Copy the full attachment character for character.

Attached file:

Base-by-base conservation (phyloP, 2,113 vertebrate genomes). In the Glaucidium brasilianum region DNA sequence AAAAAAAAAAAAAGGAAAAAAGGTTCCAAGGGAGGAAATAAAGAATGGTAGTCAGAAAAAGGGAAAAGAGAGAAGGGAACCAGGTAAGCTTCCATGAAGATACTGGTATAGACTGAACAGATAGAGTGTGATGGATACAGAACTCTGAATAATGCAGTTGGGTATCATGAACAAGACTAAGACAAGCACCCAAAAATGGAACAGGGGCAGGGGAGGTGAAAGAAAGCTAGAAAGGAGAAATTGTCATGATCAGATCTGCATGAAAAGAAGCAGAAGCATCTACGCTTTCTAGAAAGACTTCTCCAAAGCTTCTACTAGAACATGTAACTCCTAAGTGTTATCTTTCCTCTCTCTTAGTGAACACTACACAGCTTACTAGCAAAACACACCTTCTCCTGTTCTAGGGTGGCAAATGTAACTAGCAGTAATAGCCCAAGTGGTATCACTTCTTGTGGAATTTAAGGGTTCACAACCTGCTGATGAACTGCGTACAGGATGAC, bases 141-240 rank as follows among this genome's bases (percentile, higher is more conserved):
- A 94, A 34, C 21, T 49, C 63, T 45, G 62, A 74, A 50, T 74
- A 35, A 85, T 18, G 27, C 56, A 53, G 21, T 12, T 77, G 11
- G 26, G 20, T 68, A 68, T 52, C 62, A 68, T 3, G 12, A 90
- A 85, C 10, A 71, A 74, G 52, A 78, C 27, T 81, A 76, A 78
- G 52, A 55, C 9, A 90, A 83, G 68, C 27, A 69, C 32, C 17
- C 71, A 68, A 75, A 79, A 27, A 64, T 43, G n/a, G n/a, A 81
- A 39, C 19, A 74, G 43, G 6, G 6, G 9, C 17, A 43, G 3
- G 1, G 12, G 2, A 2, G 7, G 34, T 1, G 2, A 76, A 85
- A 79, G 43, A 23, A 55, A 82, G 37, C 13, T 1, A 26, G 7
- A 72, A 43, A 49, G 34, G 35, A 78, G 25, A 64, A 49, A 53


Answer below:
Base-by-base conservation (phyloP, 2,113 vertebrate genomes). In the Glaucidium brasilianum region DNA sequence AAAAAAAAAAAAAGGAAAAAAGGTTCCAAGGGAGGAAATAAAGAATGGTAGTCAGAAAAAGGGAAAAGAGAGAAGGGAACCAGGTAAGCTTCCATGAAGATACTGGTATAGACTGAACAGATAGAGTGTGATGGATACAGAACTCTGAATAATGCAGTTGGGTATCATGAACAAGACTAAGACAAGCACCCAAAAATGGAACAGGGGCAGGGGAGGTGAAAGAAAGCTAGAAAGGAGAAATTGTCATGATCAGATCTGCATGAAAAGAAGCAGAAGCATCTACGCTTTCTAGAAAGACTTCTCCAAAGCTTCTACTAGAACATGTAACTCCTAAGTGTTATCTTTCCTCTCTCTTAGTGAACACTACACAGCTTACTAGCAAAACACACCTTCTCCTGTTCTAGGGTGGCAAATGTAACTAGCAGTAATAGCCCAAGTGGTATCACTTCTTGTGGAATTTAAGGGTTCACAACCTGCTGATGAACTGCGTACAGGATGAC, bases 141-240 rank as follows among this genome's bases (percentile, higher is more conserved):
- A 94, A 34, C 21, T 49, C 63, T 45, G 62, A 74, A 50, T 74
- A 35, A 85, T 18, G 27, C 56, A 53, G 21, T 12, T 77, G 11
- G 26, G 20, T 68, A 68, T 52, C 62, A 68, T 3, G 12, A 90
- A 85, C 10, A 71, A 74, G 52, A 78, C 27, T 81, A 76, A 78
- G 52, A 55, C 9, A 90, A 83, G 68, C 27, A 69, C 32, C 17
- C 71, A 68, A 75, A 79, A 27, A 64, T 43, G n/a, G n/a, A 81
- A 39, C 19, A 74, G 43, G 6, G 6, G 9, C 17, A 43, G 3
- G 1, G 12, G 2, A 2, G 7, G 34, T 1, G 2, A 76, A 85
- A 79, G 43, A 23, A 55, A 82, G 37, C 13, T 1, A 26, G 7
- A 72, A 43, A 49, G 34, G 35, A 78, G 25, A 64, A 49, A 53